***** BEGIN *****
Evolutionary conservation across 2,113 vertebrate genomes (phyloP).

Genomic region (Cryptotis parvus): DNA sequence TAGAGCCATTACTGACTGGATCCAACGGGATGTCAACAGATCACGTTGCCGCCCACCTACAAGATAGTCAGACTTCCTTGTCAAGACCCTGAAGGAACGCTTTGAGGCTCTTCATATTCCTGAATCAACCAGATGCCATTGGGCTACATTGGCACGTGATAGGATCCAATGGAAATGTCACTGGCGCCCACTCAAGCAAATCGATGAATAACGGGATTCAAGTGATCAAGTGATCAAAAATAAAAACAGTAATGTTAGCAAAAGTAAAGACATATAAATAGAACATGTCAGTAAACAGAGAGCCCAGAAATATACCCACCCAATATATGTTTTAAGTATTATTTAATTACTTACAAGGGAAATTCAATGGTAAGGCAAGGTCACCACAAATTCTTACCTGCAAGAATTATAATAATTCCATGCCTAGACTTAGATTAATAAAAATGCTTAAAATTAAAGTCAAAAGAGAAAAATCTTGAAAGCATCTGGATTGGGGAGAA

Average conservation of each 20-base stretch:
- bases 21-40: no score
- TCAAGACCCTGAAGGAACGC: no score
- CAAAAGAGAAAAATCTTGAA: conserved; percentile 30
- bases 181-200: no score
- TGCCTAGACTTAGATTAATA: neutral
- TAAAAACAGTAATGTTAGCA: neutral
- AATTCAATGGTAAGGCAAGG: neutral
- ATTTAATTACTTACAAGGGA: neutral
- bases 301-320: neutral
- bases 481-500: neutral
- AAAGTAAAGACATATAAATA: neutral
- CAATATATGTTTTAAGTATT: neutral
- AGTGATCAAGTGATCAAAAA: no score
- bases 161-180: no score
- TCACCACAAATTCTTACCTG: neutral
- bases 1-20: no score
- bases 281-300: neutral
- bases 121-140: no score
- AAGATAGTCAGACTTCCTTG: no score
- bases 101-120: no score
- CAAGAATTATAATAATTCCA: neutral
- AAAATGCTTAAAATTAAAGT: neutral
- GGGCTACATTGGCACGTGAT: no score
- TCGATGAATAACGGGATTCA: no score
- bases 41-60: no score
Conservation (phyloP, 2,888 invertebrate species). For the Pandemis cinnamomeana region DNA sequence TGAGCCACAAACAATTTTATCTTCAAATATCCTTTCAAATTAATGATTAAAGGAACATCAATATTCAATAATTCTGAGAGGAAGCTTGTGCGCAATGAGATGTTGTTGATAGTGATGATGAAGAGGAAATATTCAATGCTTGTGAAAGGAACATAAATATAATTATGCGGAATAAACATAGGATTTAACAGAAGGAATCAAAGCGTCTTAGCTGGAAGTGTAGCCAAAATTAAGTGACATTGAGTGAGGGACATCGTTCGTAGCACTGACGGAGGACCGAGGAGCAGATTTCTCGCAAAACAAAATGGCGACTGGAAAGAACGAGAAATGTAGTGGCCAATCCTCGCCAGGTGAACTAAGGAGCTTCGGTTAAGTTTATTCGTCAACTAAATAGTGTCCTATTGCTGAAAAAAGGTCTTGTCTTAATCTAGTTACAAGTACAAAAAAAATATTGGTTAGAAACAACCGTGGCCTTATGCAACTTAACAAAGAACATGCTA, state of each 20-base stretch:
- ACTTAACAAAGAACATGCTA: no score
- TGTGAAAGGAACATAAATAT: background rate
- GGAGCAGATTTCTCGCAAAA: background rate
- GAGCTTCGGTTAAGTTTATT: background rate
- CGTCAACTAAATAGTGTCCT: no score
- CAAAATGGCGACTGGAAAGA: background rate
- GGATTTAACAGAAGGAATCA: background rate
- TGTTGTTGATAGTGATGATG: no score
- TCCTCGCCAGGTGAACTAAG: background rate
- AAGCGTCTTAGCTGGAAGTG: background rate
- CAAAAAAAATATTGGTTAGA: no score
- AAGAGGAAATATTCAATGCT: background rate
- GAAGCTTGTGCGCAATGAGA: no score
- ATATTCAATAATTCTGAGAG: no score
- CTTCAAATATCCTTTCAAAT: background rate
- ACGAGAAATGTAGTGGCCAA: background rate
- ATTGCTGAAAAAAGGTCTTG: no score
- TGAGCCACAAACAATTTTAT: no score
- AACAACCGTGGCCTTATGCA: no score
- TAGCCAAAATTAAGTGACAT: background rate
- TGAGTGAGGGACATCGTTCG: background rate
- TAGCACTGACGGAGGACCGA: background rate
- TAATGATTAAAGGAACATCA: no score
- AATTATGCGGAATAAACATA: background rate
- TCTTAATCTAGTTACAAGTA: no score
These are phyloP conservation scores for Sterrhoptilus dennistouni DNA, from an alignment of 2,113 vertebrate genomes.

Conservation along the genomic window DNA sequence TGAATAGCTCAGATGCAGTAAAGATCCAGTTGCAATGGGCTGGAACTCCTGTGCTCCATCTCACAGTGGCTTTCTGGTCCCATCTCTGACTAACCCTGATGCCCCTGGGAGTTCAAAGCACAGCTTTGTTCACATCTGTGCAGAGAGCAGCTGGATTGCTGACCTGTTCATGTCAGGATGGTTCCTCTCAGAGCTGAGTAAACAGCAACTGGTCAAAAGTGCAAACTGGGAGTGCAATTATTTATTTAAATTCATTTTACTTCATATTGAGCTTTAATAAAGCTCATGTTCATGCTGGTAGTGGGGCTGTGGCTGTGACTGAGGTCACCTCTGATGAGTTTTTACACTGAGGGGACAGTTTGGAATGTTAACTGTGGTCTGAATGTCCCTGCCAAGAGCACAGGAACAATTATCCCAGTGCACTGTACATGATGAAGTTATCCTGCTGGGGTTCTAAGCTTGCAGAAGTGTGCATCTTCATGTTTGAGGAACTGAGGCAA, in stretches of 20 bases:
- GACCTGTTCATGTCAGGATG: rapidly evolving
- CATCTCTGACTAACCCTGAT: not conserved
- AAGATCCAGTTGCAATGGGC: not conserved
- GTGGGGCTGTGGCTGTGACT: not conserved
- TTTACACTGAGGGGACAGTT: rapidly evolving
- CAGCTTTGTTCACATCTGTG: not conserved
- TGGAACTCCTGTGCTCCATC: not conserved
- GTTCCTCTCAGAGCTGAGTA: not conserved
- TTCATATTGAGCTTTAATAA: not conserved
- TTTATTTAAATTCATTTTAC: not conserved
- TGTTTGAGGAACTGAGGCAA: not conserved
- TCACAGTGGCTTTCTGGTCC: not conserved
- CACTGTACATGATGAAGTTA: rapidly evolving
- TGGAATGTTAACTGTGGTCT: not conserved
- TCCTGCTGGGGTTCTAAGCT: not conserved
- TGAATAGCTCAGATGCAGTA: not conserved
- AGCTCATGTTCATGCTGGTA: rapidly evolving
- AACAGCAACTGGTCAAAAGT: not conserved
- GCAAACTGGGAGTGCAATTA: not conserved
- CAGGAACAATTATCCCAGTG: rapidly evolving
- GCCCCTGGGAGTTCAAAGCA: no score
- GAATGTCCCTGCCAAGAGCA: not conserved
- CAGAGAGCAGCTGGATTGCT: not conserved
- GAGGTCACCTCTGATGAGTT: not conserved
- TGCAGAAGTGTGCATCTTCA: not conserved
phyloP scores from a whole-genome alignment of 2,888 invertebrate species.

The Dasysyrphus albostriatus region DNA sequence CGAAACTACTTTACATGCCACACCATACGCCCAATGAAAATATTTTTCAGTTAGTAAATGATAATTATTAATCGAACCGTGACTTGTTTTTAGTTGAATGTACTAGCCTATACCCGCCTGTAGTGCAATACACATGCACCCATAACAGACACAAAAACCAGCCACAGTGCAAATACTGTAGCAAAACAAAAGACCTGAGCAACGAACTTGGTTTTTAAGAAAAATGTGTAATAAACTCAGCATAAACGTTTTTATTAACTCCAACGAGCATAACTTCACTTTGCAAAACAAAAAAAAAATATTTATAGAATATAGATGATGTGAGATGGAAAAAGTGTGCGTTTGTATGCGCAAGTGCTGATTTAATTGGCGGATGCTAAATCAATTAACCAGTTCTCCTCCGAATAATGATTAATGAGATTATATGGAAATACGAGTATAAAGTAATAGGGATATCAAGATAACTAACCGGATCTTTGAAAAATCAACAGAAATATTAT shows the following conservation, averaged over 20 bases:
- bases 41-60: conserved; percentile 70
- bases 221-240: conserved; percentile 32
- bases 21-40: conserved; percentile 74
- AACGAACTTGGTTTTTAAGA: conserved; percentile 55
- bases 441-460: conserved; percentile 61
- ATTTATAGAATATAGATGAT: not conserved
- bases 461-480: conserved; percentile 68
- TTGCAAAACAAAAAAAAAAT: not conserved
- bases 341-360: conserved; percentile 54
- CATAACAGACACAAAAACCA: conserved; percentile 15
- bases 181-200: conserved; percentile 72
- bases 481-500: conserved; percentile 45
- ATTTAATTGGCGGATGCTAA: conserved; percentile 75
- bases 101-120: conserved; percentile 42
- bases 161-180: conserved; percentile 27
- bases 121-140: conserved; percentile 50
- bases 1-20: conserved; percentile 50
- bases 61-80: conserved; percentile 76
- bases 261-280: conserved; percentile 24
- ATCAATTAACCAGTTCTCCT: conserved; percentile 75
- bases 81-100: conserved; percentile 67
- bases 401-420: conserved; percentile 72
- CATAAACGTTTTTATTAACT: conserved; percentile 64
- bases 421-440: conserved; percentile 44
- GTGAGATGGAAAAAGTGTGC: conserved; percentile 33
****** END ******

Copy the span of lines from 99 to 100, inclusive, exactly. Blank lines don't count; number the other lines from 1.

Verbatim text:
- bases 121-140: conserved; percentile 50
- bases 1-20: conserved; percentile 50